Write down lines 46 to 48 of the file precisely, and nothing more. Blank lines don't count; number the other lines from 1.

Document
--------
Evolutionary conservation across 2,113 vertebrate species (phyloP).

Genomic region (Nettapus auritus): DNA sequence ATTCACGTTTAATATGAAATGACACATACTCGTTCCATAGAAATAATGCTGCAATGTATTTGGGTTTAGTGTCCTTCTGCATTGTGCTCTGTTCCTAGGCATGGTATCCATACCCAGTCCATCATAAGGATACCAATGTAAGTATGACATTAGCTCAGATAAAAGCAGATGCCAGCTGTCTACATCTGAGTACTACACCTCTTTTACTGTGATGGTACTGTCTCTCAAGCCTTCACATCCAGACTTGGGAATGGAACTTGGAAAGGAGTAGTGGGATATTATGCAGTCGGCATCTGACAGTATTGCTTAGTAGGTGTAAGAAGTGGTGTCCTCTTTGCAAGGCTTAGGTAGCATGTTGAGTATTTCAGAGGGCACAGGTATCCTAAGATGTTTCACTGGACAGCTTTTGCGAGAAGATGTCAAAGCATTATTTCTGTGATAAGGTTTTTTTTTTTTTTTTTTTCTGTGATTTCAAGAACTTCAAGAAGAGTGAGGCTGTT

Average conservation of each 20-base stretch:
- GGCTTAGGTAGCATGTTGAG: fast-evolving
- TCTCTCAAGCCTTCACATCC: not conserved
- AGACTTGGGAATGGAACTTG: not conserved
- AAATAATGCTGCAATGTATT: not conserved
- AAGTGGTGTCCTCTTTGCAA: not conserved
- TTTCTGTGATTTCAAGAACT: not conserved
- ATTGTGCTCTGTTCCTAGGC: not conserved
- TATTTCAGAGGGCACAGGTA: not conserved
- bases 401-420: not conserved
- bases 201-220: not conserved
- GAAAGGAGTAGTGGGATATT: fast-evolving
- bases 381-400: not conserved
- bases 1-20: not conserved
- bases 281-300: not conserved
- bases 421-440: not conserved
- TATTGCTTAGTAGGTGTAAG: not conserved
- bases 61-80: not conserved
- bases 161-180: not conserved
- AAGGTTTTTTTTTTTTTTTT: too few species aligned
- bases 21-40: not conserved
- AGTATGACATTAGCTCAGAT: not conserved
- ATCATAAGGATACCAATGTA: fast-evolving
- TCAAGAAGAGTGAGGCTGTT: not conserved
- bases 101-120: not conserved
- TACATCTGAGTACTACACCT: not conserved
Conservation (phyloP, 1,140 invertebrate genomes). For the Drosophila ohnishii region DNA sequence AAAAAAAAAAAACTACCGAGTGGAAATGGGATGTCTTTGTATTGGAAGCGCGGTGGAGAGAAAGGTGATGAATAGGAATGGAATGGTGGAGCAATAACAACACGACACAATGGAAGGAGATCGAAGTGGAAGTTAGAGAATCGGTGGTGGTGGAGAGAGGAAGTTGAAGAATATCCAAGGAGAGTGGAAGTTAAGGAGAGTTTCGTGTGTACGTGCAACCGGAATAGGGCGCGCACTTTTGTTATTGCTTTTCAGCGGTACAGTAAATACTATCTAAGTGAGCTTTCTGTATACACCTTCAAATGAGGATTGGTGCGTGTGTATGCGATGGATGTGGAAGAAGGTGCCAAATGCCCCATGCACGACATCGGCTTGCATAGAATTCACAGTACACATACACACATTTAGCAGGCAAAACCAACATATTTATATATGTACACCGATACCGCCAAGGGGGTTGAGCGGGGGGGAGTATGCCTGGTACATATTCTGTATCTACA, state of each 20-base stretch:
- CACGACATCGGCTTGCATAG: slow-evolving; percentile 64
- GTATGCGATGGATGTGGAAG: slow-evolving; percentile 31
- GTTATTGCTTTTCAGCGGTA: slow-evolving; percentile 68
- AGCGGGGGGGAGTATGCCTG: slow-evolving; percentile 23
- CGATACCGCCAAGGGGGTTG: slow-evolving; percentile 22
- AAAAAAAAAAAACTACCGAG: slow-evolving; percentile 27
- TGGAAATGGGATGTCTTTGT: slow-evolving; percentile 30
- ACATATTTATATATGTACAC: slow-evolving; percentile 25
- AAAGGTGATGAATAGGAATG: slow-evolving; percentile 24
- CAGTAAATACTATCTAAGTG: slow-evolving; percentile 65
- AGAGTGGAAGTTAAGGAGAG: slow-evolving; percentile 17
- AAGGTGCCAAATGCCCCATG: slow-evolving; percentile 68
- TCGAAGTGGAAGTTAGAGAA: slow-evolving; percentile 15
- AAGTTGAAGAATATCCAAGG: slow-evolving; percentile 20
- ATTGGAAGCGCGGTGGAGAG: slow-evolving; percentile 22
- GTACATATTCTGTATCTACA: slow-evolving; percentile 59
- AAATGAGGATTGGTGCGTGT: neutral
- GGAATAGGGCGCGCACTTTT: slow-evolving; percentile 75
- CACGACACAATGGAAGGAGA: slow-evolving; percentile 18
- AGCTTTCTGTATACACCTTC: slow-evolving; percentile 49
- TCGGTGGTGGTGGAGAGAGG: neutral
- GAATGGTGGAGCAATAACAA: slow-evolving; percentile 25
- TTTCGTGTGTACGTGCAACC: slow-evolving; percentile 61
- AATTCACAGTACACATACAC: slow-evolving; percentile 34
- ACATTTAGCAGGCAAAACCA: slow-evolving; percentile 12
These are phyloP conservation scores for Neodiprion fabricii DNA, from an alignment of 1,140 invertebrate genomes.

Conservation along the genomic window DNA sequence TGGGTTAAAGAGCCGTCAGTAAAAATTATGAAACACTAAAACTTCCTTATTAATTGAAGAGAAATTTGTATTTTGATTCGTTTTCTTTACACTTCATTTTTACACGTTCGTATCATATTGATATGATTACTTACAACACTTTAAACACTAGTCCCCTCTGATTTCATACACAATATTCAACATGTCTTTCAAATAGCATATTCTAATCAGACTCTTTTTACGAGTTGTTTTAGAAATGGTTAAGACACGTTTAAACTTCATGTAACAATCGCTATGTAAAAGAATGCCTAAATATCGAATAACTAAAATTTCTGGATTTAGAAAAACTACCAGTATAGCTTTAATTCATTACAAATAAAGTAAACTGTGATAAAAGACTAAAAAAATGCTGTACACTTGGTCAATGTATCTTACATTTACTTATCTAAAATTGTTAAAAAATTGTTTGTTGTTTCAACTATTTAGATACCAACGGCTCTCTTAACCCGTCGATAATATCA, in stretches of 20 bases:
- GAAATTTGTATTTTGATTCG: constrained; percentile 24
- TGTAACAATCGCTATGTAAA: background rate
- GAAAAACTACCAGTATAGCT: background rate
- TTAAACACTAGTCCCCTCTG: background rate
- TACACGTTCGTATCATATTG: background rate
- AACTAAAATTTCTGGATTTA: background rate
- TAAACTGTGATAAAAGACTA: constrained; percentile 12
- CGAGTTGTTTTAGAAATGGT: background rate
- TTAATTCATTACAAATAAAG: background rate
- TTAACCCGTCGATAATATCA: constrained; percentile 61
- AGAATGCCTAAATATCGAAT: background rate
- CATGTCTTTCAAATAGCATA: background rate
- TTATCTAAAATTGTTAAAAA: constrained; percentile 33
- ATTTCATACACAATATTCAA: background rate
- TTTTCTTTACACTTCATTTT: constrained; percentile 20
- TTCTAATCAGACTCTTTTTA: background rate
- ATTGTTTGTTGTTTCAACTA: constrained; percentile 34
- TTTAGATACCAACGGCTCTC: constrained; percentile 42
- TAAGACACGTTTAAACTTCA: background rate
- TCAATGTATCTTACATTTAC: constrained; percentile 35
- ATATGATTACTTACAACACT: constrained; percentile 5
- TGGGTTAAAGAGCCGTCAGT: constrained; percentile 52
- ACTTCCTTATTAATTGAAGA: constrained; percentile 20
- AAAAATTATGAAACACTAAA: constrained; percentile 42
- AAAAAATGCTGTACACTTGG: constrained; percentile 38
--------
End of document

- AAATGAGGATTGGTGCGTGT: neutral
- GGAATAGGGCGCGCACTTTT: slow-evolving; percentile 75
- CACGACACAATGGAAGGAGA: slow-evolving; percentile 18